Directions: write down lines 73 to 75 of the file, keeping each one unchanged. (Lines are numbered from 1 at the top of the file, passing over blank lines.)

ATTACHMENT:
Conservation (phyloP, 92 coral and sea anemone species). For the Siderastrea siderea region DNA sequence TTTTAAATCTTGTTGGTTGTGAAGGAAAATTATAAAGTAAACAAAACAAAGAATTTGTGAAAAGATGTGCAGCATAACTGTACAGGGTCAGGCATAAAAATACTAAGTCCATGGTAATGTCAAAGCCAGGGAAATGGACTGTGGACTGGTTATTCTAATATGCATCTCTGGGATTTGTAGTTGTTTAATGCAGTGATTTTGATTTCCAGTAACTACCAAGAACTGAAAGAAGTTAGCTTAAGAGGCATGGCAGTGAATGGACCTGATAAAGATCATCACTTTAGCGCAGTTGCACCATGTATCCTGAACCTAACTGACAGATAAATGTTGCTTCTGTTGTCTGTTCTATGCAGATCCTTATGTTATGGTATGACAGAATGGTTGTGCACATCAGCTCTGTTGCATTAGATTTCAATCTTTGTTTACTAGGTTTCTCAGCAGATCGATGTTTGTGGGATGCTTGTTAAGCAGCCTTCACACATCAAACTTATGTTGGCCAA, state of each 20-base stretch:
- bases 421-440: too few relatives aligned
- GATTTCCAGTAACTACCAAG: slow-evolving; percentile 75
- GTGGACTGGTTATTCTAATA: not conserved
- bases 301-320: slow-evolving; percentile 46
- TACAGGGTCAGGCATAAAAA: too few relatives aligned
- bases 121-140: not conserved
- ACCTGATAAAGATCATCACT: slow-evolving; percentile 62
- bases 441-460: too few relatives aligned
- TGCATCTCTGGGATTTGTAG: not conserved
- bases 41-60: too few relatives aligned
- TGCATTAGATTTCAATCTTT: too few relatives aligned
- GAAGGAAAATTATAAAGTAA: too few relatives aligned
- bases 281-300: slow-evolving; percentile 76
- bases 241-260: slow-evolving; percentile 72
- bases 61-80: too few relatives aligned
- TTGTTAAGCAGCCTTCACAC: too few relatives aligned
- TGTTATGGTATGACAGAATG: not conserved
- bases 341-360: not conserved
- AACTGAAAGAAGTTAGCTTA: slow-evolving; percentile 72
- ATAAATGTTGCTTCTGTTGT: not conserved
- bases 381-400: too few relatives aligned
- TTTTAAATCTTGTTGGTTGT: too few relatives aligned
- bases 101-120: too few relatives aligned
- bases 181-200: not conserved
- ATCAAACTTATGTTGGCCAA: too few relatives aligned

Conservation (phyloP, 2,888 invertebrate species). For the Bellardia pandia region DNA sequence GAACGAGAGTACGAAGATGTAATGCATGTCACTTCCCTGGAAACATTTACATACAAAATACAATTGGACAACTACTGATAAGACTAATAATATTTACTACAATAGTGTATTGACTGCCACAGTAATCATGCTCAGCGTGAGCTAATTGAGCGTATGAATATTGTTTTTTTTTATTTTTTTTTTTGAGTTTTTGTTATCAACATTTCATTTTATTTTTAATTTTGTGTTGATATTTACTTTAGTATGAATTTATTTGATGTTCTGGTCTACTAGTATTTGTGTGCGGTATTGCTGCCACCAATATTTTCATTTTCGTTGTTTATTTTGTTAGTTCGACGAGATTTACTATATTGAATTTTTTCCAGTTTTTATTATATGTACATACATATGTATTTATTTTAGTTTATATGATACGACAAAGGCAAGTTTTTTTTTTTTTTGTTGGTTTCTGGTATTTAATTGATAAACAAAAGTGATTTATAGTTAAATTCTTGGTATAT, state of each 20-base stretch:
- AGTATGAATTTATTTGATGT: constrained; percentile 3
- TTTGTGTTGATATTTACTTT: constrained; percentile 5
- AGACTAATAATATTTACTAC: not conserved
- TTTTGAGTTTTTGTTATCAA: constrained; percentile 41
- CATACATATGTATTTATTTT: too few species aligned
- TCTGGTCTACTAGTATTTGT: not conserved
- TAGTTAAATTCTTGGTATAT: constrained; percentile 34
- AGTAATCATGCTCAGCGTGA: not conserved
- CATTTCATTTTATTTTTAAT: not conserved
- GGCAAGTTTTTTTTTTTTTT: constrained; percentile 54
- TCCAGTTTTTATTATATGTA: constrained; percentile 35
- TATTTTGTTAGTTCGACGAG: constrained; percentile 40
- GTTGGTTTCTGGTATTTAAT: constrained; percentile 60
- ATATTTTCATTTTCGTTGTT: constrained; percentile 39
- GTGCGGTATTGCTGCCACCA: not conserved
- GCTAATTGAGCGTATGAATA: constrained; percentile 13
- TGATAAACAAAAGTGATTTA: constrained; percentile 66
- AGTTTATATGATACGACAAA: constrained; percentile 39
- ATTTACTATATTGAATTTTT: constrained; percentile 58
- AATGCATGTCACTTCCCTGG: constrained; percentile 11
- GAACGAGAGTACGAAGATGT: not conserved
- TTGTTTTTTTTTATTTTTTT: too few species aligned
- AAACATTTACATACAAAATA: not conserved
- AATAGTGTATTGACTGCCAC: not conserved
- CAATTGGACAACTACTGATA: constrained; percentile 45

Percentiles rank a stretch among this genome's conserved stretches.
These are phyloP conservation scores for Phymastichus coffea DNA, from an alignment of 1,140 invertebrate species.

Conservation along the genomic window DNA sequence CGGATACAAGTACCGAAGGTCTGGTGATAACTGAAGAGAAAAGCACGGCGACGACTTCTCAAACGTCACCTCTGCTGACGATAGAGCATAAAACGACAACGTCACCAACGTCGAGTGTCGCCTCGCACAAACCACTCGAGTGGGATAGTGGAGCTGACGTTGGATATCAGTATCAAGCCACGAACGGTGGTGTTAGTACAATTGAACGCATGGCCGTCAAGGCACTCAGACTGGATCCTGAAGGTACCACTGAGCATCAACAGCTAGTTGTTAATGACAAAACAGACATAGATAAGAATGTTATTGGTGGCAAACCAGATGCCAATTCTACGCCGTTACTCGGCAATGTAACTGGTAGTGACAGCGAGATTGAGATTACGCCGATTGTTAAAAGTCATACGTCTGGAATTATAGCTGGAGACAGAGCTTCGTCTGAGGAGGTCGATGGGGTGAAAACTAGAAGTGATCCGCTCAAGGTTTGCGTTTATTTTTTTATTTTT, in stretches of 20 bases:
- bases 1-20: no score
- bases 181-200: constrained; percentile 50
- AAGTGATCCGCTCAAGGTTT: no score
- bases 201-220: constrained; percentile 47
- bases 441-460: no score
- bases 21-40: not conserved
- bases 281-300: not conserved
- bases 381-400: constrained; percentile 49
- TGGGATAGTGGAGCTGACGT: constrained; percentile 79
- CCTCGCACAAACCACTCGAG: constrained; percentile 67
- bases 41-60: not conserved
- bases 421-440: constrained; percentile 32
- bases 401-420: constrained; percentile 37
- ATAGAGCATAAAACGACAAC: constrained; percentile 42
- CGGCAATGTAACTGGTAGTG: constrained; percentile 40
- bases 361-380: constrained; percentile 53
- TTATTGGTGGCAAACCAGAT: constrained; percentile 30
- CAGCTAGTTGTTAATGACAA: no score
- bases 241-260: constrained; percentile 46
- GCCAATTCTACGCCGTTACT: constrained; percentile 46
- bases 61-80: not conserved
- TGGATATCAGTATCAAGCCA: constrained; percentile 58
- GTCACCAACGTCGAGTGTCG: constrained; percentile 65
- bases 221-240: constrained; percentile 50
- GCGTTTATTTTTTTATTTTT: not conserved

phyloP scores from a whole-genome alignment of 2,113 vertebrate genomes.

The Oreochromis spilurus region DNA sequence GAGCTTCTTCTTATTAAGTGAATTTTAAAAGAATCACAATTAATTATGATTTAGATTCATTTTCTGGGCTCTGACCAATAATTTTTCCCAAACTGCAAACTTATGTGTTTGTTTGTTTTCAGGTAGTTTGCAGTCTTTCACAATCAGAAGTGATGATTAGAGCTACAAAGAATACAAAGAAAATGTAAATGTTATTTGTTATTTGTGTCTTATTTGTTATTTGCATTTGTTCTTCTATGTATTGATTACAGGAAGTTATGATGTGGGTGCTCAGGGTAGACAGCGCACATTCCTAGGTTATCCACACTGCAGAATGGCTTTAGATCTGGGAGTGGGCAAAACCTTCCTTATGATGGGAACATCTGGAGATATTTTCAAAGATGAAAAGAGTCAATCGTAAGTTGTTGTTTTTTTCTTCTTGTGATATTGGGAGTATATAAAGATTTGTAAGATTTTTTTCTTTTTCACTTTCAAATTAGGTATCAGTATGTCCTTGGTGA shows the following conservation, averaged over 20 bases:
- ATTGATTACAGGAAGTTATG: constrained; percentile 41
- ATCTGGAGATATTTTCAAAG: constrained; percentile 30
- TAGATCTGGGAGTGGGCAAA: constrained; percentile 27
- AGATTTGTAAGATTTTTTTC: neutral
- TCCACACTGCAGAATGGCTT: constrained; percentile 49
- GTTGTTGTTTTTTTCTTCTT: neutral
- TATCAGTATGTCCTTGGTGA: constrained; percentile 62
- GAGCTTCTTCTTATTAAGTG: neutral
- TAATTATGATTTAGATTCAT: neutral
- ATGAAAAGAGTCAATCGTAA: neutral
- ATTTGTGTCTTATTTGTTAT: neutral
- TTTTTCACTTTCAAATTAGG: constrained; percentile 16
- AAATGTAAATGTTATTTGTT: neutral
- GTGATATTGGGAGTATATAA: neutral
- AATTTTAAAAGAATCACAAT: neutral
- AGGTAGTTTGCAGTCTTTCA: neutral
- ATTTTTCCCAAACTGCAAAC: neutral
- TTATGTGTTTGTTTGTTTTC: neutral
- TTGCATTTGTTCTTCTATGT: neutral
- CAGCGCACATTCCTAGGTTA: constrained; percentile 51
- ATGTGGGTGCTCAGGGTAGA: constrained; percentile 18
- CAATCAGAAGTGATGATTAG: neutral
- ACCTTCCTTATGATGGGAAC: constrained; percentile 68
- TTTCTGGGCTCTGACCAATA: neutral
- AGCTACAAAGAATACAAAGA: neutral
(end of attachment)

- CAGCTAGTTGTTAATGACAA: no score
- bases 241-260: constrained; percentile 46
- GCCAATTCTACGCCGTTACT: constrained; percentile 46